Parallax used to sell a programmed PIC, to allow you to build a Stamp in any form factor.
    Does not seem to be on the website anymore ?

    Edit : since found one here
  • There are several pre-programmed PICs available for sale on the Basic Stamp OEM portion of Parallax's webstore.
  • Thank you, guys.

  • ' Is it possible to get that PIC module and find the PBASIC "tokenizer" program, load it,'

    No.

    They are only sold pre programmed with bootloader to work with PBasic Editor and firmware on there

    to run programs.

    You are thinking of Micromite.

    They tell you what 32MX PIC to get and you can program it one time with a PICKit 3 and then it is a Micromite.


  • So PICs are a one shot deal as far as programming?
  • If protection fuses are set to blow during programming, then yes, it is a one shot deal. If they are not set, then they can be reprogrammed.
  • Most PICs can be programmed multiple times. The datasheet for the device should tell you how many times. The PBasic "interpreter" is not available. It's the property of Parallax, has never been made available outside of Parallax, and can't be read from a pre-programmed PIC ... well, not without some very specialized and expensive equipment and know-how designed for stealing code from flashed microcontroller chips.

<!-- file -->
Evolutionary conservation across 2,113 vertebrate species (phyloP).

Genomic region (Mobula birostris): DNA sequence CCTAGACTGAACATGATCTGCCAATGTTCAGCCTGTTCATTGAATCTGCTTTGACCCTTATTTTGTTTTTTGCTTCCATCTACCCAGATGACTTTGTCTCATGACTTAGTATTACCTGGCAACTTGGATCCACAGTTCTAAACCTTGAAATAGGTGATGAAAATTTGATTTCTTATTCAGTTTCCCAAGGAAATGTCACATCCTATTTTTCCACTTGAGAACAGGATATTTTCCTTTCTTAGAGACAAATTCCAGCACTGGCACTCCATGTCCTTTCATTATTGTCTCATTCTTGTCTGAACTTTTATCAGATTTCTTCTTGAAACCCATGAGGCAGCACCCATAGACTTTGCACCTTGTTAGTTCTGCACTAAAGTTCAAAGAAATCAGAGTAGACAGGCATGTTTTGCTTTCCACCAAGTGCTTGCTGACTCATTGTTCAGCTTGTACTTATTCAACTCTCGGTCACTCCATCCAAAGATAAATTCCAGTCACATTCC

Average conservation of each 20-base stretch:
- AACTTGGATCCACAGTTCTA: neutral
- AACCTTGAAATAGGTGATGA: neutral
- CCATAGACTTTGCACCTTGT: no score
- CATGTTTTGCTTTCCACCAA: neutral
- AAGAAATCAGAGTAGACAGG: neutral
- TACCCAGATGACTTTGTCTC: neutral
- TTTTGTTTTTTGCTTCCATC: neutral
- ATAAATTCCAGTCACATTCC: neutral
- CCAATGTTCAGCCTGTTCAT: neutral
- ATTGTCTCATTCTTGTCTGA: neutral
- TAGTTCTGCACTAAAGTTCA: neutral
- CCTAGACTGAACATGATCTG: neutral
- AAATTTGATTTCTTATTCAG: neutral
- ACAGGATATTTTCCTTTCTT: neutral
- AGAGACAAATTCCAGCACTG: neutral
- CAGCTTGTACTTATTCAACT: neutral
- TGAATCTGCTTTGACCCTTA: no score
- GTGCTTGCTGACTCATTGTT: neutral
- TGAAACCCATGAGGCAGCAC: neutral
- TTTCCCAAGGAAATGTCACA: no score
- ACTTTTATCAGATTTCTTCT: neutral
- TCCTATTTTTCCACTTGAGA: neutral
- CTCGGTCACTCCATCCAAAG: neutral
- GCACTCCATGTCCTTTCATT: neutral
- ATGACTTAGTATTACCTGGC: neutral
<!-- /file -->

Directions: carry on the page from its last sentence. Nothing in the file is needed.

• 'So PICs are a one shot deal as far as programming? '

    PIC's can be reprogrammed virtually forever like a Stamp.

    Okay. You have to get off on the right foot here and avoid any misconceptions at

    the beginning that are hard to shake off.

    Stamp are like PIC's with training wheels.

    They protect you from some of the things that take a while to learn.

    Bottom line get a Stamp 2 Board of Education or Homework board and start doing experiments in Basic.

    Keep that in mind.It's Basic language. Easy to learn.

    Later if you like this kind of thing it will be PIC's with C language.

    Or Propeller with C if you really find a home here.


  • AwesomeCronkAwesomeCronk Posts: 242
    edited May 5 Vote Up0Vote Down
    I am a long time friend of the BS2, no worries there. I am trying to get into Spin or C eventually.
  • microcontrolleruser,

    The Stamp does not have a bootloader, it's an interpreter.